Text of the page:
It's not unique to the neo and the PW engine option.
Yes a single engine can supply both packs, but it's a big load on the remaining bleed system that can lead to its loss when used for a long duration.
An example from 2013 is Swiss A320 near Marseille on Sep 12th 2013, loss of cabin pressure (avherald.com). The plane was dispatched with 1 pneumatic system, the operator did not have the revised MEL procedure, and the working pneumatic system failed.
An explanation given in an Operations Engineering Bulletin for the AIR ENG 1(2) BLEED FAULT is:
(...) due to undetected failure, the remaining bleed may not succeed in sustaining this increase in air demand. In that case, it can result in an overheat of the remaining engine bleed and subsequent loss of the entire engine bleed system, leading to possible emergency descents. (...)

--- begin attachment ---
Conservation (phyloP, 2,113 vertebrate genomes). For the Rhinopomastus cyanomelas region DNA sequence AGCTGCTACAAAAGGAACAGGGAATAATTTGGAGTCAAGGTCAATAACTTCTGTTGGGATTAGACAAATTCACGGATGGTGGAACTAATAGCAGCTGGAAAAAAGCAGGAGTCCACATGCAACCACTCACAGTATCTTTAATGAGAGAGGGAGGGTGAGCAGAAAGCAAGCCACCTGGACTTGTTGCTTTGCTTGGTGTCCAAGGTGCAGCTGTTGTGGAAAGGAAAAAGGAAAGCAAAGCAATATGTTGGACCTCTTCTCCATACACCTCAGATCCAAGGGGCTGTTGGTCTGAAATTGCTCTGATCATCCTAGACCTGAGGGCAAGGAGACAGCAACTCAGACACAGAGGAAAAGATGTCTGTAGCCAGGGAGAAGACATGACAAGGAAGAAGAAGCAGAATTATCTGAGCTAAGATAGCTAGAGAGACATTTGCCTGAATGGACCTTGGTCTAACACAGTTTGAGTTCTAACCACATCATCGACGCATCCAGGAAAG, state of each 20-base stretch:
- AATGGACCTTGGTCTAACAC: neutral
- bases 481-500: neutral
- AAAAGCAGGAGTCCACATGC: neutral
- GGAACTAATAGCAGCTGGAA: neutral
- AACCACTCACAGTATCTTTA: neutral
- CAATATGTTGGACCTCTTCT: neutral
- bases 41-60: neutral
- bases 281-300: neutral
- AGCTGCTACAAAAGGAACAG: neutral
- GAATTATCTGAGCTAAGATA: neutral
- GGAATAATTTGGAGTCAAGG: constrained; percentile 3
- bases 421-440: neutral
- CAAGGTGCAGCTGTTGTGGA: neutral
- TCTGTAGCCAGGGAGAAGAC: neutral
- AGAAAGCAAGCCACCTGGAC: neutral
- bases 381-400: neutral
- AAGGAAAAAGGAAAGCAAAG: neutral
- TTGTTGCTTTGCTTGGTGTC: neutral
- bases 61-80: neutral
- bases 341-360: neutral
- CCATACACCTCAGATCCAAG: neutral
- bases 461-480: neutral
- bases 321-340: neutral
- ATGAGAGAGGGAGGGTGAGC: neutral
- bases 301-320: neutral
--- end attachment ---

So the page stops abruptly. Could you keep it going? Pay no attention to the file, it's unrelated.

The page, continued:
There is also the Airbus publication, Avoiding Dual Bleed Loss (airbus.com; PDF), from which:
Over the past years, the A320 family fleet experienced a significant number of dual air engine bleed losses. The consequences of these losses ranged from in-flight turn backs shortly after take-off, to full blown cabin depressurization events and flight diversions. (...)
The dual bleed loss events usually happen when one bleed fails, resulting in the remaining bleed on the other engine to compensate for it. (...)
In case of one engine bleed loss, the remaining bleed fails when the Fan Air Valve (FAV) does not let enough cold air reach the Precooler (PCE).
What's unique to the PW engine from my discussion with you, is that the one engine taxi procedure calls for crossbleed to AUTO, because the higher-idle of ON (used with CFM/IAE) would negate the fuel savings. For the ceo engines, one engine taxi is not a long duration, and the denser air on ground helps the precooler.
The MEL item being asked about is still as outlined by Airbus above.